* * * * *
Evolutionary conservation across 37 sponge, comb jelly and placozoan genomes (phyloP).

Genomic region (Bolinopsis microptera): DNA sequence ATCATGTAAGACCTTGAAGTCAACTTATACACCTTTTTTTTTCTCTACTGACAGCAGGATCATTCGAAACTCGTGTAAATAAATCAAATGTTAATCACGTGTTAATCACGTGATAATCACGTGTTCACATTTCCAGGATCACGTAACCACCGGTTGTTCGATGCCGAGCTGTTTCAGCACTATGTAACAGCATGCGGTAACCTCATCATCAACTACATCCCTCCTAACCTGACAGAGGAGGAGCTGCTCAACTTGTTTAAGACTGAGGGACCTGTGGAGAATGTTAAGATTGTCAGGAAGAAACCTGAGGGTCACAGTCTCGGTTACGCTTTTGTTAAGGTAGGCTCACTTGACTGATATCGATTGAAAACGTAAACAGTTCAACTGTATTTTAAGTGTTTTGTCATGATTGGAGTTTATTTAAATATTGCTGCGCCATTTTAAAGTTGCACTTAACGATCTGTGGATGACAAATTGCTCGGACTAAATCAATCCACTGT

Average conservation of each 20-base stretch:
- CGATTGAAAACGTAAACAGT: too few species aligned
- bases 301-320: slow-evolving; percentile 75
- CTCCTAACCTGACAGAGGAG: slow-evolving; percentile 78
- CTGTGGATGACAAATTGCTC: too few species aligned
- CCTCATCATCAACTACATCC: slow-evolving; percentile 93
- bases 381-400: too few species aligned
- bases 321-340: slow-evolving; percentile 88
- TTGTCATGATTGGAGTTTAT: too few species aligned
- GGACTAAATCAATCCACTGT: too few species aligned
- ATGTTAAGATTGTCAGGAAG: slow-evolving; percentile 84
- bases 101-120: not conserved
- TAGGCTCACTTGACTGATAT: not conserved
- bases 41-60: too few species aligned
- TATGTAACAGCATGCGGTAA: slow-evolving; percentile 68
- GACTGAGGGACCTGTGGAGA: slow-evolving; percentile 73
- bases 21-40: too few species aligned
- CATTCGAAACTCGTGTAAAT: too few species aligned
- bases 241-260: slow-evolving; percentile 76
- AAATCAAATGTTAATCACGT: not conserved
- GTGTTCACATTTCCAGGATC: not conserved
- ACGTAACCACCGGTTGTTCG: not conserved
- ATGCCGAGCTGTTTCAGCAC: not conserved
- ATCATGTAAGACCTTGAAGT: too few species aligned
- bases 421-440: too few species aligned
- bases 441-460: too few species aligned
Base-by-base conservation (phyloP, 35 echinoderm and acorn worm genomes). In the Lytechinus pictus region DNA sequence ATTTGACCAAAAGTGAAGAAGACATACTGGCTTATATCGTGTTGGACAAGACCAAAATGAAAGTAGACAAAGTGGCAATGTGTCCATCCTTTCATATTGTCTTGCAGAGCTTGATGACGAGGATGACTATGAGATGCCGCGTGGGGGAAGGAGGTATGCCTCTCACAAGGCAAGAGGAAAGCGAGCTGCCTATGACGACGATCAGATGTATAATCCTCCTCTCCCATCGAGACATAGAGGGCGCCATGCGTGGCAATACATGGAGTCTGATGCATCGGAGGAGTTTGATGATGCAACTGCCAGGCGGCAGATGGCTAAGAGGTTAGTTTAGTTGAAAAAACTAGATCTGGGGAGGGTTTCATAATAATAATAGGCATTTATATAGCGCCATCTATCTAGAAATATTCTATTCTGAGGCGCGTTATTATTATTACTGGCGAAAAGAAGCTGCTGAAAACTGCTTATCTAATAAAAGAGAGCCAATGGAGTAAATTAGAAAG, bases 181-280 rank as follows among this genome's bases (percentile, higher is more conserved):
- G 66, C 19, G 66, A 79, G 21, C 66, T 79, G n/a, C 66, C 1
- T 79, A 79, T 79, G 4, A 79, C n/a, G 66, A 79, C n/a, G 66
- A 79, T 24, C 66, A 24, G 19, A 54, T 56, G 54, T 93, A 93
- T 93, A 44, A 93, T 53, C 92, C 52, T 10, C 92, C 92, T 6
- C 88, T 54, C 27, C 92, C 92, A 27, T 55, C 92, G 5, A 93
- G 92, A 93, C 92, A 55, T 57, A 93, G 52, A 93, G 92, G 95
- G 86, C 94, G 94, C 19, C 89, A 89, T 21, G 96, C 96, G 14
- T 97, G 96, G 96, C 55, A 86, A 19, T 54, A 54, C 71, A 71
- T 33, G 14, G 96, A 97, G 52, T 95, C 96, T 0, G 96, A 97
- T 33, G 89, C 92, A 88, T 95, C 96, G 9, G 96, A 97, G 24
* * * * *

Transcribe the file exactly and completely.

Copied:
Evolutionary conservation across 37 sponge, comb jelly and placozoan genomes (phyloP).

Genomic region (Bolinopsis microptera): DNA sequence ATCATGTAAGACCTTGAAGTCAACTTATACACCTTTTTTTTTCTCTACTGACAGCAGGATCATTCGAAACTCGTGTAAATAAATCAAATGTTAATCACGTGTTAATCACGTGATAATCACGTGTTCACATTTCCAGGATCACGTAACCACCGGTTGTTCGATGCCGAGCTGTTTCAGCACTATGTAACAGCATGCGGTAACCTCATCATCAACTACATCCCTCCTAACCTGACAGAGGAGGAGCTGCTCAACTTGTTTAAGACTGAGGGACCTGTGGAGAATGTTAAGATTGTCAGGAAGAAACCTGAGGGTCACAGTCTCGGTTACGCTTTTGTTAAGGTAGGCTCACTTGACTGATATCGATTGAAAACGTAAACAGTTCAACTGTATTTTAAGTGTTTTGTCATGATTGGAGTTTATTTAAATATTGCTGCGCCATTTTAAAGTTGCACTTAACGATCTGTGGATGACAAATTGCTCGGACTAAATCAATCCACTGT

Average conservation of each 20-base stretch:
- CGATTGAAAACGTAAACAGT: too few species aligned
- bases 301-320: slow-evolving; percentile 75
- CTCCTAACCTGACAGAGGAG: slow-evolving; percentile 78
- CTGTGGATGACAAATTGCTC: too few species aligned
- CCTCATCATCAACTACATCC: slow-evolving; percentile 93
- bases 381-400: too few species aligned
- bases 321-340: slow-evolving; percentile 88
- TTGTCATGATTGGAGTTTAT: too few species aligned
- GGACTAAATCAATCCACTGT: too few species aligned
- ATGTTAAGATTGTCAGGAAG: slow-evolving; percentile 84
- bases 101-120: not conserved
- TAGGCTCACTTGACTGATAT: not conserved
- bases 41-60: too few species aligned
- TATGTAACAGCATGCGGTAA: slow-evolving; percentile 68
- GACTGAGGGACCTGTGGAGA: slow-evolving; percentile 73
- bases 21-40: too few species aligned
- CATTCGAAACTCGTGTAAAT: too few species aligned
- bases 241-260: slow-evolving; percentile 76
- AAATCAAATGTTAATCACGT: not conserved
- GTGTTCACATTTCCAGGATC: not conserved
- ACGTAACCACCGGTTGTTCG: not conserved
- ATGCCGAGCTGTTTCAGCAC: not conserved
- ATCATGTAAGACCTTGAAGT: too few species aligned
- bases 421-440: too few species aligned
- bases 441-460: too few species aligned
Base-by-base conservation (phyloP, 35 echinoderm and acorn worm genomes). In the Lytechinus pictus region DNA sequence ATTTGACCAAAAGTGAAGAAGACATACTGGCTTATATCGTGTTGGACAAGACCAAAATGAAAGTAGACAAAGTGGCAATGTGTCCATCCTTTCATATTGTCTTGCAGAGCTTGATGACGAGGATGACTATGAGATGCCGCGTGGGGGAAGGAGGTATGCCTCTCACAAGGCAAGAGGAAAGCGAGCTGCCTATGACGACGATCAGATGTATAATCCTCCTCTCCCATCGAGACATAGAGGGCGCCATGCGTGGCAATACATGGAGTCTGATGCATCGGAGGAGTTTGATGATGCAACTGCCAGGCGGCAGATGGCTAAGAGGTTAGTTTAGTTGAAAAAACTAGATCTGGGGAGGGTTTCATAATAATAATAGGCATTTATATAGCGCCATCTATCTAGAAATATTCTATTCTGAGGCGCGTTATTATTATTACTGGCGAAAAGAAGCTGCTGAAAACTGCTTATCTAATAAAAGAGAGCCAATGGAGTAAATTAGAAAG, bases 181-280 rank as follows among this genome's bases (percentile, higher is more conserved):
- G 66, C 19, G 66, A 79, G 21, C 66, T 79, G n/a, C 66, C 1
- T 79, A 79, T 79, G 4, A 79, C n/a, G 66, A 79, C n/a, G 66
- A 79, T 24, C 66, A 24, G 19, A 54, T 56, G 54, T 93, A 93
- T 93, A 44, A 93, T 53, C 92, C 52, T 10, C 92, C 92, T 6
- C 88, T 54, C 27, C 92, C 92, A 27, T 55, C 92, G 5, A 93
- G 92, A 93, C 92, A 55, T 57, A 93, G 52, A 93, G 92, G 95
- G 86, C 94, G 94, C 19, C 89, A 89, T 21, G 96, C 96, G 14
- T 97, G 96, G 96, C 55, A 86, A 19, T 54, A 54, C 71, A 71
- T 33, G 14, G 96, A 97, G 52, T 95, C 96, T 0, G 96, A 97
- T 33, G 89, C 92, A 88, T 95, C 96, G 9, G 96, A 97, G 24